Each day, 22 veterans take their own lives in 48 states. The figures are not kept by California or Texas, both large population states, which would undoubtedly raise the figures even higher if they kept track.

West said it is their goal to provide service dogs to the local veterans who may be suffering from the symptoms of panic attacks, anxiety, depression, flashbacks, agoraphobia, irritability, associated with PTSD.

West said that while Congress is currently studying the effects a service dog has on a vet, it has been documented that a dog serves as a good companion, going with the Vet wherever he or she goes, giving comfort and ease from anxiety.

They plan to supply the dogs free from our local shelter, which took in 1938 stray dogs last year. Once training begins, the dogs cannot return to the shelter, so the group is looking for a building to house the dogs during training until such time as the veteran is able to adopt them. Plans are to work with four veteran/dog teams at a time.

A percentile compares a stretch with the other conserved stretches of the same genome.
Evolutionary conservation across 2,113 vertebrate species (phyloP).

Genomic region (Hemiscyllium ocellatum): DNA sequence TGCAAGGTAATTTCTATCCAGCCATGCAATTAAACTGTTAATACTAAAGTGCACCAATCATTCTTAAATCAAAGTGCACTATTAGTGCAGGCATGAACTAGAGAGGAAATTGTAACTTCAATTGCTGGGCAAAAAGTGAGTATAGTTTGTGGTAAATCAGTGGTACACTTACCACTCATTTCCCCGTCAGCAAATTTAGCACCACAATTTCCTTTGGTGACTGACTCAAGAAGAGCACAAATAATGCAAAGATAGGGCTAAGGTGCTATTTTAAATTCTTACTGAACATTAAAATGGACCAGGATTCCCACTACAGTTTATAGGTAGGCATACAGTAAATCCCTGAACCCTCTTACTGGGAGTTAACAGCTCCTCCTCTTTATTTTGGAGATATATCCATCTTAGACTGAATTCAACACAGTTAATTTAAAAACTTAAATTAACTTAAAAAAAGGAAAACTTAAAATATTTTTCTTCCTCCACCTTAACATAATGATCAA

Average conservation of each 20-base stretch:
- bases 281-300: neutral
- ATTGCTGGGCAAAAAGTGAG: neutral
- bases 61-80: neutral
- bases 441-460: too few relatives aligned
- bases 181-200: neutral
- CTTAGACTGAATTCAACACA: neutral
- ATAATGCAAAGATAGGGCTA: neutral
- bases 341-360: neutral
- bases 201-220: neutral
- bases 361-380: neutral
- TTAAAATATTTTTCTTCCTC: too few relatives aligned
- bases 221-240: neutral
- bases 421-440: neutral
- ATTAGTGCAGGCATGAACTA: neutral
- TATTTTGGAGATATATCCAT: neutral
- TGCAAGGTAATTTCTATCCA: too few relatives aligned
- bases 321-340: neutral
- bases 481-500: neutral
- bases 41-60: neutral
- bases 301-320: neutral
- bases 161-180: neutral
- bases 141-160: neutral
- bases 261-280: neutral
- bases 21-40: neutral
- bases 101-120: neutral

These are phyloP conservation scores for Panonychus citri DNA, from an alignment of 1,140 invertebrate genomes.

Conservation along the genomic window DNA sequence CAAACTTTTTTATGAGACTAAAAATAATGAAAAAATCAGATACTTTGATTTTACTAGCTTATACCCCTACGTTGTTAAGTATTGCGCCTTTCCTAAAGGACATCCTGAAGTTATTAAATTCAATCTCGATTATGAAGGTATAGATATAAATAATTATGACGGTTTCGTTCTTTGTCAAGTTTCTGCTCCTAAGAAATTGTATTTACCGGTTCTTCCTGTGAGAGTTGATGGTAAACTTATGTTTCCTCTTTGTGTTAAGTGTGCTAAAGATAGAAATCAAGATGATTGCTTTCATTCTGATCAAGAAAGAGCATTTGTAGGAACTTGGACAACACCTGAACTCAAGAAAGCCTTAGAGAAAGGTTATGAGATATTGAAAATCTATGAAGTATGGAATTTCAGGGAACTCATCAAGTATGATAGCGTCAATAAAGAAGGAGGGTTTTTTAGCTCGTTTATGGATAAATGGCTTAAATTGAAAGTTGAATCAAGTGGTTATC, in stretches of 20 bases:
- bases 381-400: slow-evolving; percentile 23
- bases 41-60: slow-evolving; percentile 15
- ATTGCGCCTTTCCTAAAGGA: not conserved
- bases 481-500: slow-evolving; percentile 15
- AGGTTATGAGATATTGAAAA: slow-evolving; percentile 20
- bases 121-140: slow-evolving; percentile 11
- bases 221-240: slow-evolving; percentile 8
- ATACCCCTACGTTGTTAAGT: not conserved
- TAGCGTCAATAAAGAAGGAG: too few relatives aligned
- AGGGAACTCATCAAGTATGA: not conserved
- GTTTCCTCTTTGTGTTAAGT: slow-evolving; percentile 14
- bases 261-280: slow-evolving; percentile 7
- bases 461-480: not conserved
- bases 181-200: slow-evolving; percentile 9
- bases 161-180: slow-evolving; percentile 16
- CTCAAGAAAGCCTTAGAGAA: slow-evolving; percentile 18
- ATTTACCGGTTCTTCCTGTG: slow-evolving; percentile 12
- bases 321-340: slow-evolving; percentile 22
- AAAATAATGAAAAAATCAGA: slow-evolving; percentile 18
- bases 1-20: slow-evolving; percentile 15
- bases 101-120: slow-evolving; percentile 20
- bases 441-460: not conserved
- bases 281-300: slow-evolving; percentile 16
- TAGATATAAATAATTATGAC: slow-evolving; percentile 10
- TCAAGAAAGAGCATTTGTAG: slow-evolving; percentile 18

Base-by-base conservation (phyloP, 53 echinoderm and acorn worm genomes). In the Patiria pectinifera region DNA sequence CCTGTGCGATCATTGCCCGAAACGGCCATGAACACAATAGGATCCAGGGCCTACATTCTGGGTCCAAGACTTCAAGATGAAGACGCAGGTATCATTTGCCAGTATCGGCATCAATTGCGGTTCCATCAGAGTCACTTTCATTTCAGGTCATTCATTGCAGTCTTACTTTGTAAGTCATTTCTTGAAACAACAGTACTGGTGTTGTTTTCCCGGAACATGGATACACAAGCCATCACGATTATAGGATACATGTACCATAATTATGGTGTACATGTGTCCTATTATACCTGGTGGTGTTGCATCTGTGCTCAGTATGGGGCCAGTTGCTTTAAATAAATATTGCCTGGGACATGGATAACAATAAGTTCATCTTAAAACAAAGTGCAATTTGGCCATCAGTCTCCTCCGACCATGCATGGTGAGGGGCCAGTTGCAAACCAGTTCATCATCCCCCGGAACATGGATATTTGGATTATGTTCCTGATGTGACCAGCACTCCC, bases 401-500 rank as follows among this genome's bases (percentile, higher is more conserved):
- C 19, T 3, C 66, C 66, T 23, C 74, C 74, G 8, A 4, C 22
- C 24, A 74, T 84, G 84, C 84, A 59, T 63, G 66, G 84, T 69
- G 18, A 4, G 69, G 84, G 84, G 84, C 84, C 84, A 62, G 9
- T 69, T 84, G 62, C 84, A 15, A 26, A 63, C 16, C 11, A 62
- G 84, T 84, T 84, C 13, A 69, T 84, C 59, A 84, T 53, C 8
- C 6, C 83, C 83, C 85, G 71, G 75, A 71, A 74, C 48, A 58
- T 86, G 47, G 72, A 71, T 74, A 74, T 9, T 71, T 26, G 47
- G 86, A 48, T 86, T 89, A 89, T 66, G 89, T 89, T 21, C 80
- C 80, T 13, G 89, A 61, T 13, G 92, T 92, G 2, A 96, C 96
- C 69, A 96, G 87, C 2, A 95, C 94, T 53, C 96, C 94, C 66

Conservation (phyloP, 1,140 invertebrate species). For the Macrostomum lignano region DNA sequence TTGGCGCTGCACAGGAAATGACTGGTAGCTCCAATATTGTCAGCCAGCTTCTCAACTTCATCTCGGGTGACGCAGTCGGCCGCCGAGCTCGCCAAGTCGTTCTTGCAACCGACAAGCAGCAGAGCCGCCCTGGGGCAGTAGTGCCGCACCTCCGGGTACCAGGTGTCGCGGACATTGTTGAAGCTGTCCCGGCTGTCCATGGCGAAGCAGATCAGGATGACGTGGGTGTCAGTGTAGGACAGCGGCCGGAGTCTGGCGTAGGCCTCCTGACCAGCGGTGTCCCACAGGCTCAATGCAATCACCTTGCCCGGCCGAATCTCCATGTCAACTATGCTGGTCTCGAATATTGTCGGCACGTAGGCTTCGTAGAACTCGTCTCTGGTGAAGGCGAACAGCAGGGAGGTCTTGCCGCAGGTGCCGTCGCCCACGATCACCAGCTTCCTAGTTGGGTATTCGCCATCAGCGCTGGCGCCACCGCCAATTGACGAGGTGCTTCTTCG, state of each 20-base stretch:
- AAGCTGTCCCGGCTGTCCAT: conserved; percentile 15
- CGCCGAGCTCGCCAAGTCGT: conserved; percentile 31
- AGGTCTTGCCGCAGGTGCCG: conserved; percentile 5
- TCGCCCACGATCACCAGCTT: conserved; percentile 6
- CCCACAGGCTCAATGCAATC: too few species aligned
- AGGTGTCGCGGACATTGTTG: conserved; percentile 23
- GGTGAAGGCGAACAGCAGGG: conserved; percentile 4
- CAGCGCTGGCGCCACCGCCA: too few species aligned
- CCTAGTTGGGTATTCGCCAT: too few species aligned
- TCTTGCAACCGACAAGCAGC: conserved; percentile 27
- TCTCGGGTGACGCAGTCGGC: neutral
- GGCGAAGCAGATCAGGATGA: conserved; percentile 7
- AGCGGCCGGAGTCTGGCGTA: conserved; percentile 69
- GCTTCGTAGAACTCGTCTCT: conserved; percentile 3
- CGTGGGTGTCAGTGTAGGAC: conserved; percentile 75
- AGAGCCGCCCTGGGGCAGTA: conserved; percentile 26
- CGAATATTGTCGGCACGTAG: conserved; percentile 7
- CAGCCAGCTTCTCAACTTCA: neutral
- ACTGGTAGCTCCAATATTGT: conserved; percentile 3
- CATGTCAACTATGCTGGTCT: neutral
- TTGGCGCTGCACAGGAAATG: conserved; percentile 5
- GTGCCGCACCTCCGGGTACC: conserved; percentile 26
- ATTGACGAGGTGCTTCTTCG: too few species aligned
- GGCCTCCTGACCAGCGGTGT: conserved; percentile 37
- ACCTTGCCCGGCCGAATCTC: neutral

29
Jan

Sen. Bill Cowsert: Republican Priorities on Fast Track

Your Georgia Desk

From Senate Majority Leader Bill Cowsert 

Sen Bill Cowsert

 

Republican Priorities on Fast Track

On Monday, Georgia Senate Republicans released our legislative agenda for this year’s session of the Georgia General Assembly. When Republicans gathered to discuss the most pressing issues facing our state, we determined quickly that our legislative priorities should focus squarely on the education, health, and protection of Georgia’s children. Likewise, to better ensure these children will have a prosperous future, we are resolved to continue our efforts toward economic development and job creation – this year that includes working to bolster our transportation infrastructure.